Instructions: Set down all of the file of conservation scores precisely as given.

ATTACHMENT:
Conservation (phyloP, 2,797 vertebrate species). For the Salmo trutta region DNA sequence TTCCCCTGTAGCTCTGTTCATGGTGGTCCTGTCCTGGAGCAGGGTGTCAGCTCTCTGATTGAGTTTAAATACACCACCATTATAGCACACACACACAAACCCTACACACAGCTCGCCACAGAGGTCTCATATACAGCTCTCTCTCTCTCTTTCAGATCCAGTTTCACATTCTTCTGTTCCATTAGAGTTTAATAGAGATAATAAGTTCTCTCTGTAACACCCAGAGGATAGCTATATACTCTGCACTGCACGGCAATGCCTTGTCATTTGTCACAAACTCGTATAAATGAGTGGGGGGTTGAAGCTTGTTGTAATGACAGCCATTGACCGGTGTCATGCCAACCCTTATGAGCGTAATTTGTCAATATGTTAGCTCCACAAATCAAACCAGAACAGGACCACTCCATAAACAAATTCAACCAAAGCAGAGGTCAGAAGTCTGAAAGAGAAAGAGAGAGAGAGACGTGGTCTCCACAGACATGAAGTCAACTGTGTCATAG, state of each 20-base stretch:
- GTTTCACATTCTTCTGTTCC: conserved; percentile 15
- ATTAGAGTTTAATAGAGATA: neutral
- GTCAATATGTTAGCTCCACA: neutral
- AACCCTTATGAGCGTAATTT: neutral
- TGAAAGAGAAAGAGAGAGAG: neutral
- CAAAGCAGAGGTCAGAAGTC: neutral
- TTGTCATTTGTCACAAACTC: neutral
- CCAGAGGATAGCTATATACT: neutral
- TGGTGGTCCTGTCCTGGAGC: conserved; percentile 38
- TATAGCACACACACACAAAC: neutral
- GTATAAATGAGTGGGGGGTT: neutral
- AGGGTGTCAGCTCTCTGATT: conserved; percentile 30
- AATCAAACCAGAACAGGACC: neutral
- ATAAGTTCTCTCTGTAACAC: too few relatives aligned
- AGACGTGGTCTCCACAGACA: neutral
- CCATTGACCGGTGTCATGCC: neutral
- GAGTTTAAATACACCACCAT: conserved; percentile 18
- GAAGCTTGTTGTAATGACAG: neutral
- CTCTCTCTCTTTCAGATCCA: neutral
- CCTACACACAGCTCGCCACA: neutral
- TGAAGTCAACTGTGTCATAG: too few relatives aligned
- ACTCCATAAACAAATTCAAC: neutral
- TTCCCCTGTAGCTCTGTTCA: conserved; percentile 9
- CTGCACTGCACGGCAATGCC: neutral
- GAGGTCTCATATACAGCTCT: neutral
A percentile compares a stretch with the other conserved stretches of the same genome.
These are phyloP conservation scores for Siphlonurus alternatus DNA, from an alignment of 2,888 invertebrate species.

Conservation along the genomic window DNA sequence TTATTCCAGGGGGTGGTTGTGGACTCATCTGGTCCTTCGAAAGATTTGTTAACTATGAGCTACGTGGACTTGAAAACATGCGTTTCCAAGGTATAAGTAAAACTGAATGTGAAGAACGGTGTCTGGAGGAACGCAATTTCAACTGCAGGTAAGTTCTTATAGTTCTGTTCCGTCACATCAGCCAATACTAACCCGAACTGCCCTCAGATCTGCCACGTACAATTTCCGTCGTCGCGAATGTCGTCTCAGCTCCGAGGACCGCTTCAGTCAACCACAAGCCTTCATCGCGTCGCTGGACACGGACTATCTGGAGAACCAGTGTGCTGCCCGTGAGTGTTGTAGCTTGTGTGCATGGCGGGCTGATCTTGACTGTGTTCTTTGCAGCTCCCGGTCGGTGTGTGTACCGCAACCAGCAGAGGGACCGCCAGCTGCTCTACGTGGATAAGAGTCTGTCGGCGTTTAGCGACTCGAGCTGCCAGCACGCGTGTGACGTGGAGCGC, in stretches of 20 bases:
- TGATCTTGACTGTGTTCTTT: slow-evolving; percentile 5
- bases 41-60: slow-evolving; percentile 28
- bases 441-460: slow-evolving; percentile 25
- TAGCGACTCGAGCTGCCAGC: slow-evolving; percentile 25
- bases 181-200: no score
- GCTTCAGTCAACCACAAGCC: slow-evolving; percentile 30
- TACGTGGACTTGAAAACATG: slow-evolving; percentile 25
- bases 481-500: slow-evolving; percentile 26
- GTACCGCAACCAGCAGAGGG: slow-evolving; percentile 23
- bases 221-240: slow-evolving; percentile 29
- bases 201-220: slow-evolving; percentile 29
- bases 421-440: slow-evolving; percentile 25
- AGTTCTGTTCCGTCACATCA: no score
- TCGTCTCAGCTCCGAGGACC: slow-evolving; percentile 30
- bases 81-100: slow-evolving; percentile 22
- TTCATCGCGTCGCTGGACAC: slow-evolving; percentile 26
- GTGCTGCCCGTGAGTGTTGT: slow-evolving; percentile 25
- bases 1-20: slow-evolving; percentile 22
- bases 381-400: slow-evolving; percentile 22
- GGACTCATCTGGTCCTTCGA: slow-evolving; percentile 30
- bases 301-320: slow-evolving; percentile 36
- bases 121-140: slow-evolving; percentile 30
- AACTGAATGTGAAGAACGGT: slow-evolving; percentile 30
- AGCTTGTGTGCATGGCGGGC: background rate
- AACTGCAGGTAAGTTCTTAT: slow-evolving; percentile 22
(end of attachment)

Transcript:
Conservation (phyloP, 2,797 vertebrate species). For the Salmo trutta region DNA sequence TTCCCCTGTAGCTCTGTTCATGGTGGTCCTGTCCTGGAGCAGGGTGTCAGCTCTCTGATTGAGTTTAAATACACCACCATTATAGCACACACACACAAACCCTACACACAGCTCGCCACAGAGGTCTCATATACAGCTCTCTCTCTCTCTTTCAGATCCAGTTTCACATTCTTCTGTTCCATTAGAGTTTAATAGAGATAATAAGTTCTCTCTGTAACACCCAGAGGATAGCTATATACTCTGCACTGCACGGCAATGCCTTGTCATTTGTCACAAACTCGTATAAATGAGTGGGGGGTTGAAGCTTGTTGTAATGACAGCCATTGACCGGTGTCATGCCAACCCTTATGAGCGTAATTTGTCAATATGTTAGCTCCACAAATCAAACCAGAACAGGACCACTCCATAAACAAATTCAACCAAAGCAGAGGTCAGAAGTCTGAAAGAGAAAGAGAGAGAGAGACGTGGTCTCCACAGACATGAAGTCAACTGTGTCATAG, state of each 20-base stretch:
- GTTTCACATTCTTCTGTTCC: conserved; percentile 15
- ATTAGAGTTTAATAGAGATA: neutral
- GTCAATATGTTAGCTCCACA: neutral
- AACCCTTATGAGCGTAATTT: neutral
- TGAAAGAGAAAGAGAGAGAG: neutral
- CAAAGCAGAGGTCAGAAGTC: neutral
- TTGTCATTTGTCACAAACTC: neutral
- CCAGAGGATAGCTATATACT: neutral
- TGGTGGTCCTGTCCTGGAGC: conserved; percentile 38
- TATAGCACACACACACAAAC: neutral
- GTATAAATGAGTGGGGGGTT: neutral
- AGGGTGTCAGCTCTCTGATT: conserved; percentile 30
- AATCAAACCAGAACAGGACC: neutral
- ATAAGTTCTCTCTGTAACAC: too few relatives aligned
- AGACGTGGTCTCCACAGACA: neutral
- CCATTGACCGGTGTCATGCC: neutral
- GAGTTTAAATACACCACCAT: conserved; percentile 18
- GAAGCTTGTTGTAATGACAG: neutral
- CTCTCTCTCTTTCAGATCCA: neutral
- CCTACACACAGCTCGCCACA: neutral
- TGAAGTCAACTGTGTCATAG: too few relatives aligned
- ACTCCATAAACAAATTCAAC: neutral
- TTCCCCTGTAGCTCTGTTCA: conserved; percentile 9
- CTGCACTGCACGGCAATGCC: neutral
- GAGGTCTCATATACAGCTCT: neutral
A percentile compares a stretch with the other conserved stretches of the same genome.
These are phyloP conservation scores for Siphlonurus alternatus DNA, from an alignment of 2,888 invertebrate species.

Conservation along the genomic window DNA sequence TTATTCCAGGGGGTGGTTGTGGACTCATCTGGTCCTTCGAAAGATTTGTTAACTATGAGCTACGTGGACTTGAAAACATGCGTTTCCAAGGTATAAGTAAAACTGAATGTGAAGAACGGTGTCTGGAGGAACGCAATTTCAACTGCAGGTAAGTTCTTATAGTTCTGTTCCGTCACATCAGCCAATACTAACCCGAACTGCCCTCAGATCTGCCACGTACAATTTCCGTCGTCGCGAATGTCGTCTCAGCTCCGAGGACCGCTTCAGTCAACCACAAGCCTTCATCGCGTCGCTGGACACGGACTATCTGGAGAACCAGTGTGCTGCCCGTGAGTGTTGTAGCTTGTGTGCATGGCGGGCTGATCTTGACTGTGTTCTTTGCAGCTCCCGGTCGGTGTGTGTACCGCAACCAGCAGAGGGACCGCCAGCTGCTCTACGTGGATAAGAGTCTGTCGGCGTTTAGCGACTCGAGCTGCCAGCACGCGTGTGACGTGGAGCGC, in stretches of 20 bases:
- TGATCTTGACTGTGTTCTTT: slow-evolving; percentile 5
- bases 41-60: slow-evolving; percentile 28
- bases 441-460: slow-evolving; percentile 25
- TAGCGACTCGAGCTGCCAGC: slow-evolving; percentile 25
- bases 181-200: no score
- GCTTCAGTCAACCACAAGCC: slow-evolving; percentile 30
- TACGTGGACTTGAAAACATG: slow-evolving; percentile 25
- bases 481-500: slow-evolving; percentile 26
- GTACCGCAACCAGCAGAGGG: slow-evolving; percentile 23
- bases 221-240: slow-evolving; percentile 29
- bases 201-220: slow-evolving; percentile 29
- bases 421-440: slow-evolving; percentile 25
- AGTTCTGTTCCGTCACATCA: no score
- TCGTCTCAGCTCCGAGGACC: slow-evolving; percentile 30
- bases 81-100: slow-evolving; percentile 22
- TTCATCGCGTCGCTGGACAC: slow-evolving; percentile 26
- GTGCTGCCCGTGAGTGTTGT: slow-evolving; percentile 25
- bases 1-20: slow-evolving; percentile 22
- bases 381-400: slow-evolving; percentile 22
- GGACTCATCTGGTCCTTCGA: slow-evolving; percentile 30
- bases 301-320: slow-evolving; percentile 36
- bases 121-140: slow-evolving; percentile 30
- AACTGAATGTGAAGAACGGT: slow-evolving; percentile 30
- AGCTTGTGTGCATGGCGGGC: background rate
- AACTGCAGGTAAGTTCTTAT: slow-evolving; percentile 22